There was no crying in Whoville on Christmas morning even though the Grinch had taken their trains, candy canes, trees, lights, who-pudding and the entire feast – down to the last can of Who-hash! Despite the loss of all the trimmings of Christmas, they still stood and sang…joyfully.
Might have been different if they had lost their internet connection, and their hashtags along with it.
The people of Whoville were happy without the frills and garnishes because they still had that which was the foundation of their society: the ability to connect with their fellow beings. In that tiny village at the base of Mount Crumpit, they were literally within arm’s reach of their entire society.
Saying that the Whovians might have been “boo-whooing” if they’d lost their internet connection or if their server crashed sounds like a candidate for a #FirstWorldProblem.
Technology has changed everything for us and yet we haven’t changed at all. Human beings still need to connect with each other. Like the Whovians, the sense of wellbeing we get from other people is vital to our physical and psychological health.
Technology – the internet, cell phones, email, etc. – is a critical channel for communication. We belong to communities that are no longer limited to the distance we can walk in a day. Our “neighborhood” reaches around the world. We may depend on people we’ve never met face to face.
It’s no wonder that the prospect of losing our connection (Wi-Fi or otherwise) makes people panic. It would be like taking each Whovian and isolating them in a remote location. All the Who-hash in the world wouldn’t make that lonely, antenna’ed little creature feel good if they couldn’t connect with each other.
It’s all about connecting. And in the first world, that means technology.
I’m fascinated by technology. I’m constantly looking for ways to leverage it to make my life (and yours!) better. Everyone on my team is a technophile, always ready to embrace change and try something new.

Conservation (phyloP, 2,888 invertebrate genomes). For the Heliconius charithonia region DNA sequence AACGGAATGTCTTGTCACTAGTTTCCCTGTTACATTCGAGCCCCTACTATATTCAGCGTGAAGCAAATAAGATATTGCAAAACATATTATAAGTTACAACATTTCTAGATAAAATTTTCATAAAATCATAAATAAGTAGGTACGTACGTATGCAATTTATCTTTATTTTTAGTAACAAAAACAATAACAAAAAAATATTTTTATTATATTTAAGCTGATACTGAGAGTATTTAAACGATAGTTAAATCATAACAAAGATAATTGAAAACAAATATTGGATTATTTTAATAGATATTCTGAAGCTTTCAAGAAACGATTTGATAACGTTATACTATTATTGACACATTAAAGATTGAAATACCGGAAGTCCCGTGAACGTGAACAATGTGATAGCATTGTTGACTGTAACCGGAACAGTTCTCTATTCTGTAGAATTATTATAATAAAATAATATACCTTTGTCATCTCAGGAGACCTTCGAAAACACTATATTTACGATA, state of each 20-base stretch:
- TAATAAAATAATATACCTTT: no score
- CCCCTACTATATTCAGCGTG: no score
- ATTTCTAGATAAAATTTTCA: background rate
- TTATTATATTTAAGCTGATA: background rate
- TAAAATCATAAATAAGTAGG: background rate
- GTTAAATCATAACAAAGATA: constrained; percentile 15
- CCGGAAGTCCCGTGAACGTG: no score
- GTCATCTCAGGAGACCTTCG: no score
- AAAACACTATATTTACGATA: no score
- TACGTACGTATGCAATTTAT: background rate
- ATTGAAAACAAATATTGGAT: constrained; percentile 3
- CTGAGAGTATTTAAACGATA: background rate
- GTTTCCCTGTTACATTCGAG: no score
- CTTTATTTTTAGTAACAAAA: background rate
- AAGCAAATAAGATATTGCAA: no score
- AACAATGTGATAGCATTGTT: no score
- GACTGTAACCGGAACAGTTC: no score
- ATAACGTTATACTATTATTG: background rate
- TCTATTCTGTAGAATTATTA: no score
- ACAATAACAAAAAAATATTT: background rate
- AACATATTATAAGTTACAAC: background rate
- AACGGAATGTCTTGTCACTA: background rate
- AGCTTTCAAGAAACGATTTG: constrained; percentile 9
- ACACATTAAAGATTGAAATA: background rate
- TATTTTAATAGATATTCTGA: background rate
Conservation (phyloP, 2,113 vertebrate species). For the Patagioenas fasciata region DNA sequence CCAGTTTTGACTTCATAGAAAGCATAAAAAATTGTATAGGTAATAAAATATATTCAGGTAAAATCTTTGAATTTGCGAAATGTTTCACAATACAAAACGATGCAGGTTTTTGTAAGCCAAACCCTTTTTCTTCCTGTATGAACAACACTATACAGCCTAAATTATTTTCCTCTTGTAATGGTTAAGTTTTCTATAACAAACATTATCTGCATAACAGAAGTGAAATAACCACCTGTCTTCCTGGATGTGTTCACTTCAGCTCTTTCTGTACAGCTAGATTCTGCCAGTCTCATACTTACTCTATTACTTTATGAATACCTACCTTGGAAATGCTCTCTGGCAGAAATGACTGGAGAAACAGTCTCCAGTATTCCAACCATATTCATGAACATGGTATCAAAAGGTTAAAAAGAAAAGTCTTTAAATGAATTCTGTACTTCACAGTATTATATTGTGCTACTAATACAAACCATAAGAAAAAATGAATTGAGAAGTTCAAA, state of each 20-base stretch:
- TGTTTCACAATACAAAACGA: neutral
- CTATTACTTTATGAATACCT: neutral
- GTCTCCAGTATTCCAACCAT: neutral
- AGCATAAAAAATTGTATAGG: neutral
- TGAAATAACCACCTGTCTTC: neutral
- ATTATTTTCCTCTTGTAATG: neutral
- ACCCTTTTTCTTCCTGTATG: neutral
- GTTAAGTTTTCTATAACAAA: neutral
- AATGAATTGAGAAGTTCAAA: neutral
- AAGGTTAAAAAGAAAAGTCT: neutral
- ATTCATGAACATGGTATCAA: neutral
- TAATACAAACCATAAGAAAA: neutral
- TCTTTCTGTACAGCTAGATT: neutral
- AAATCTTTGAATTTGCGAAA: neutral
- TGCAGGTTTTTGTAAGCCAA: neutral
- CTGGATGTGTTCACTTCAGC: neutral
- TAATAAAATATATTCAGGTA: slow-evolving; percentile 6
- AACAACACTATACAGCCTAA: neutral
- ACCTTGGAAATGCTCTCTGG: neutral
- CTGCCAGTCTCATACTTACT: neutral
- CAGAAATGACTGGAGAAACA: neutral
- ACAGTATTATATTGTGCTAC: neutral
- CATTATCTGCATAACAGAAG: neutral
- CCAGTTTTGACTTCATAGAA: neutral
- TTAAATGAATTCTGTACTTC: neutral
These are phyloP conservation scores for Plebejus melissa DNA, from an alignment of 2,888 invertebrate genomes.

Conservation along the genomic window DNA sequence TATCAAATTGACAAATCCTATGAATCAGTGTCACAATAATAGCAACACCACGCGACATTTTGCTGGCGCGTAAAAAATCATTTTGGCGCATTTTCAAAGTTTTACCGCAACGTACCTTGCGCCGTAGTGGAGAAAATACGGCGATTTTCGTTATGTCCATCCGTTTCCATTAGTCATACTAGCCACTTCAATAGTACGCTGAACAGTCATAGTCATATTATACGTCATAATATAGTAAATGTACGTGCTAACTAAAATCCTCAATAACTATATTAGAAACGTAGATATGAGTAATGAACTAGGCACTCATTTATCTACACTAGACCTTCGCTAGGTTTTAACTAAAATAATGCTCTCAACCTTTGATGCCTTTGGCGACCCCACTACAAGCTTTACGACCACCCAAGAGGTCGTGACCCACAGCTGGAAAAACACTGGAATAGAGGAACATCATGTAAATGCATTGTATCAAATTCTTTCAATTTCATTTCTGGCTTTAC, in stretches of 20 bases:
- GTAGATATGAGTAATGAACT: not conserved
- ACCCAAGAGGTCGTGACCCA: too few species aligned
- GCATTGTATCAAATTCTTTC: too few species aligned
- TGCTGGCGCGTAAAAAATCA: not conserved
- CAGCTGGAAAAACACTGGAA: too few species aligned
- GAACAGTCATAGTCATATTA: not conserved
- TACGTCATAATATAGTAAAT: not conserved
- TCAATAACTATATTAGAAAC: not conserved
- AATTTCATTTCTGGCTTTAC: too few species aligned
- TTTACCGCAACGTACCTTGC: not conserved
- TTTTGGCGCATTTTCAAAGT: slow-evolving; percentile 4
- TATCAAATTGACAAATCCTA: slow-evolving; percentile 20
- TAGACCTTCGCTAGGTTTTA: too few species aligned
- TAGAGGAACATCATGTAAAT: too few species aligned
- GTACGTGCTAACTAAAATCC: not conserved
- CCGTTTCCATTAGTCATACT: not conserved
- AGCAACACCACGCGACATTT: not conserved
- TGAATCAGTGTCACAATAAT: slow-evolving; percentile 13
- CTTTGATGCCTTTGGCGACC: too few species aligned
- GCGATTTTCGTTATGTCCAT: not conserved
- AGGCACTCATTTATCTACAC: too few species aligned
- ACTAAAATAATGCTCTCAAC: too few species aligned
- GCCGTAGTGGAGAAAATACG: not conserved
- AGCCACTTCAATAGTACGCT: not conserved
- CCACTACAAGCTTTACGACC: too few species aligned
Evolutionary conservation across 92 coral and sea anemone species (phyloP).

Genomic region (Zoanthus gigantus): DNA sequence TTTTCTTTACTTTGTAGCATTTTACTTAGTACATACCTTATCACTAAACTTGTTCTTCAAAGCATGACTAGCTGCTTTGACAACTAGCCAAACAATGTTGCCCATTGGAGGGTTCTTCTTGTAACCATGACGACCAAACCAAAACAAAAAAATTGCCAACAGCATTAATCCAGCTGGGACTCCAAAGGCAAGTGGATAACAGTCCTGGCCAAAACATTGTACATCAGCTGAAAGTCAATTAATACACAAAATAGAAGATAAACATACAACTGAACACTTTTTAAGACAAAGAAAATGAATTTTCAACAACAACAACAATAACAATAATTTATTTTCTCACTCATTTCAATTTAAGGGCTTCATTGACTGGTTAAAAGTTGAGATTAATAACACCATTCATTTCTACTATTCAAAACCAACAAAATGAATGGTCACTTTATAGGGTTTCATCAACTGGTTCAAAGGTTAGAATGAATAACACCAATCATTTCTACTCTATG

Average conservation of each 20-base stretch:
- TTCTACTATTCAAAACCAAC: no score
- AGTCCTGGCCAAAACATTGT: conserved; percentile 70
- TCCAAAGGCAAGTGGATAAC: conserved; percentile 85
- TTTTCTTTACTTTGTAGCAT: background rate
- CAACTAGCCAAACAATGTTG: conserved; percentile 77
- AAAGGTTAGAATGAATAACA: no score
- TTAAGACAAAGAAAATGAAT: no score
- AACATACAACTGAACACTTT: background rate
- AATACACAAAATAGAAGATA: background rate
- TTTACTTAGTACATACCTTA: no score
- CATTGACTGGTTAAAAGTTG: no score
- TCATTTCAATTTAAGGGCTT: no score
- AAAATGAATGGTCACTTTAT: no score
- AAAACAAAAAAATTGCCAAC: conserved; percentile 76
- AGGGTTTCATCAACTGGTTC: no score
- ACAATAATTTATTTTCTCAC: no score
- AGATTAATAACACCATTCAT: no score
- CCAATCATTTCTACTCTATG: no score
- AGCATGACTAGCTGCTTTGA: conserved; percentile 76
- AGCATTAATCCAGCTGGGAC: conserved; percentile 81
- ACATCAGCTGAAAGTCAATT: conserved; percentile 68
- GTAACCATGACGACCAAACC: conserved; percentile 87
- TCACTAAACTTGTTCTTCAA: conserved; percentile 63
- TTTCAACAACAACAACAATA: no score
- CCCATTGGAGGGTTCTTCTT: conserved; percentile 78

People who hate computers (in general – not the specific loathing that Network Administrators and System Engineers can develop for certain pieces of hardware) are like the Grinch!
All they see are the outer trappings of user interfaces, app downloads and constant twittering, like the Grinch only saw the decorations and food as the meaning of all of it. And the language used to work on computers (“Click here! Connect this! Discomfobulate that!”) must sound like the twangling, tweetling noise that made the Grinch crazy because he didn’t understand the meaning.
He didn’t see what it was really all about (connecting with each other) until the very end. “Maybe Christmas doesn’t come from a store. Maybe Christmas,” he thought, “perhaps…means a little bit more.”
And then something amazing happened. The Grinch’s small heart grew three sizes that day.
That is the intention that I have for the “Technology Grinches” of the world. Each Christmas I send out a sincere holiday wish that those who find computers and the proliferation of technology into every aspect of society have an amazing experience.
They’ll see beyond the wires and electrons and instead look through all that to see that technology is all about connecting us together. It’s bringing that which is far, near. It makes that which is exotic or unknown, familiar.
Technology increases our capacity for connection, for understanding and for memory. It gives us more reach, more comprehension, more vision. In the I.T. business world’s version of “The Grinch Who Stole Christmas” it wasn’t the Grinch’s heart that was two sizes too small, it was his hard drive.
Maybe computers and technology really isn’t about electrons and wires. Maybe technology…perhaps…means a little bit more.